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Thin Section Analysis of a Mississippian Cored Interval for Incorporation to Reservoir and Depositional Models (McPherson County, Kansas, USA)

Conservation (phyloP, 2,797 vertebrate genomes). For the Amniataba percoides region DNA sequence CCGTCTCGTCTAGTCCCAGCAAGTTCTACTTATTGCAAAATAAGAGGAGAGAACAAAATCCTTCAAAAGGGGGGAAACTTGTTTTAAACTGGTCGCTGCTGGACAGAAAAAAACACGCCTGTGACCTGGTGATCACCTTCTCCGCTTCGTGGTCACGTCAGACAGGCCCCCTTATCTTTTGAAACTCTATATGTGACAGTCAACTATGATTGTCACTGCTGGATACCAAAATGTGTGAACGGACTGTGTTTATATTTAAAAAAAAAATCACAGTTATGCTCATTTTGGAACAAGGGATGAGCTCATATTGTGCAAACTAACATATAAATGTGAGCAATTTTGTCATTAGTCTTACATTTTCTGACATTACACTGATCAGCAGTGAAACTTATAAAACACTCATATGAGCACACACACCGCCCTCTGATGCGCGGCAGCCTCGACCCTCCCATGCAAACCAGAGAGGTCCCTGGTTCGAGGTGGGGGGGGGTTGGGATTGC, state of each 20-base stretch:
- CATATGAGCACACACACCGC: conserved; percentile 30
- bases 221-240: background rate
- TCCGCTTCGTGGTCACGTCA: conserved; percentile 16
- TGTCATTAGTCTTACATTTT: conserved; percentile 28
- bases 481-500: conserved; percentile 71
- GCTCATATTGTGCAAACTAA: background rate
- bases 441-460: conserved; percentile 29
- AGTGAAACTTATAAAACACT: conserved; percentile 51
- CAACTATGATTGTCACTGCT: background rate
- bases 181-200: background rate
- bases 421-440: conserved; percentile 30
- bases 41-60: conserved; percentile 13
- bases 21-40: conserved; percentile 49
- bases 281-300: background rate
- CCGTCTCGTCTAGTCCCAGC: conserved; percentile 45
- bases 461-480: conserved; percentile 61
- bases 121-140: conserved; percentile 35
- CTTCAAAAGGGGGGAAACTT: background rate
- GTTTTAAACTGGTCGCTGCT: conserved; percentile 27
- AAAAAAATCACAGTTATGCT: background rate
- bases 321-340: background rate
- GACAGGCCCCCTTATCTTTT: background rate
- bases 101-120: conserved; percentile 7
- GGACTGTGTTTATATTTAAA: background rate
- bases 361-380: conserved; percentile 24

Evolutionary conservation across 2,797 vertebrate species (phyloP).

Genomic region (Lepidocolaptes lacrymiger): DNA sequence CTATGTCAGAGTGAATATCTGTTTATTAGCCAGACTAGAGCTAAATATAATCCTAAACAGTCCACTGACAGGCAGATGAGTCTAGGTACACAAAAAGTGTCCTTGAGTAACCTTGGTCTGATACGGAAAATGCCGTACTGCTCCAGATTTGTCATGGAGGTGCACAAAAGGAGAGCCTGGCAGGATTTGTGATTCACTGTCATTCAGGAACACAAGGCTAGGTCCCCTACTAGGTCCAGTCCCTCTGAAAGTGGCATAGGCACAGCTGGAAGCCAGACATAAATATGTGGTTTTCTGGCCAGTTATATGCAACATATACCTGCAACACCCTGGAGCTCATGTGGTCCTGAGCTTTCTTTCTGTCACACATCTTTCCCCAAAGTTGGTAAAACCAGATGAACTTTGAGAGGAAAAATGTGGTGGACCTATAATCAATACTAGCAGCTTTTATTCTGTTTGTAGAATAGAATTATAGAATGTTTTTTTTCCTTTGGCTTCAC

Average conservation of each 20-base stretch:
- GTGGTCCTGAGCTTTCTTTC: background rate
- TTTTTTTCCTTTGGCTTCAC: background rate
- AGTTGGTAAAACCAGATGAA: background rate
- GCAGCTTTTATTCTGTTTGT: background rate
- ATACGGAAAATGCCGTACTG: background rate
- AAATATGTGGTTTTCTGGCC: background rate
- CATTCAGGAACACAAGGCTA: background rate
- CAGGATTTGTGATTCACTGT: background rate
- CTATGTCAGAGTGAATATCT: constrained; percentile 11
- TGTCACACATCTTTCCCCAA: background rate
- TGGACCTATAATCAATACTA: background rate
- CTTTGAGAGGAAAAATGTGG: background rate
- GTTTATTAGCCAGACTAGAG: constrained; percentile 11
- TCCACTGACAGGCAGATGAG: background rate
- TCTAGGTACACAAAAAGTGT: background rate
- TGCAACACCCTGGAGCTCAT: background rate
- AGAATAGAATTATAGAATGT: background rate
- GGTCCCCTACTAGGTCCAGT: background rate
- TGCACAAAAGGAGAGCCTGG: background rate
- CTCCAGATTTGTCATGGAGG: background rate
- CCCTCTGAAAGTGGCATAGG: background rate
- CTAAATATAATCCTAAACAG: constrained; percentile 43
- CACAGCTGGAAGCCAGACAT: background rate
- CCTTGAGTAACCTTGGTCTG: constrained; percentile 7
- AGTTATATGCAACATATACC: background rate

Understanding the distribution and characteristics of petrophysical properties through thin section can enhance the assessment of reservoir characteristics and depositional models, as well as, providing data to improve completion and overall performance. Previously, preliminary macroscopic core and open-hole log data were collected to determine lithofacies and depositional characteristics from a Mississippian cored interval located in McPherson County, Kansas, USA. In this study, thin section observations and point count analyses were used to provide additional data for lithology, fossil presence, pore space attributes, and diagenetic history. The study interval consists of 34 feet (2,912 ft. and 2,946 ft. below KB) of Warsaw and Burlington-Keokuk (Osagean – Meramecian) formations, with thin sections taken at approximately one-foot intervals. Results show variation in mineral, fossil, porosity, and diagenetic content throughout the interval. The interval mineralogy consists mostly of calcite, dolomite, and silica-based minerals (chert, chalcedony, etc.). Lithologies range from finely crystalline dolomitic mudstones – coarse bioclastic grainstones and brecciated tripolitic chert. Fossils consist mostly of benthic organisms and are present within the lime and cherty grainstone lithologies. Multiple types of fabric and non-fabric selective porosity were observed, which include interparticle, intercrystalline, moldic, fracture, and vugs. Primary and secondary porosity have been connected and enhanced by dissolution and fracturing. Diagenetically, the interval has been subject to a complex history with most diagenetic events occurring relatively soon after deposition. Early diagenetic events such as leaching, recrystallization, dolomitization and first generation fracturuing indicate marine, meteoric, and shallow burial diagenesis. Later diagenetic changes have occurred through intermediate and deep burial events and are represented by the further dissolution of pore space, authigenic quartz (silica) replacement of calcite, styolitization, and slight presences of dedolomitization. Preliminary thin section results clarify prior macroscopic lithofacies observations and depositional characteristics and add quantitative data to descriptions. These results also help to understand discrepancies between core and well-log quantitative values. Further analysis should be conducted to ensure the proper characteristics are applied to the reservoir and depositional model.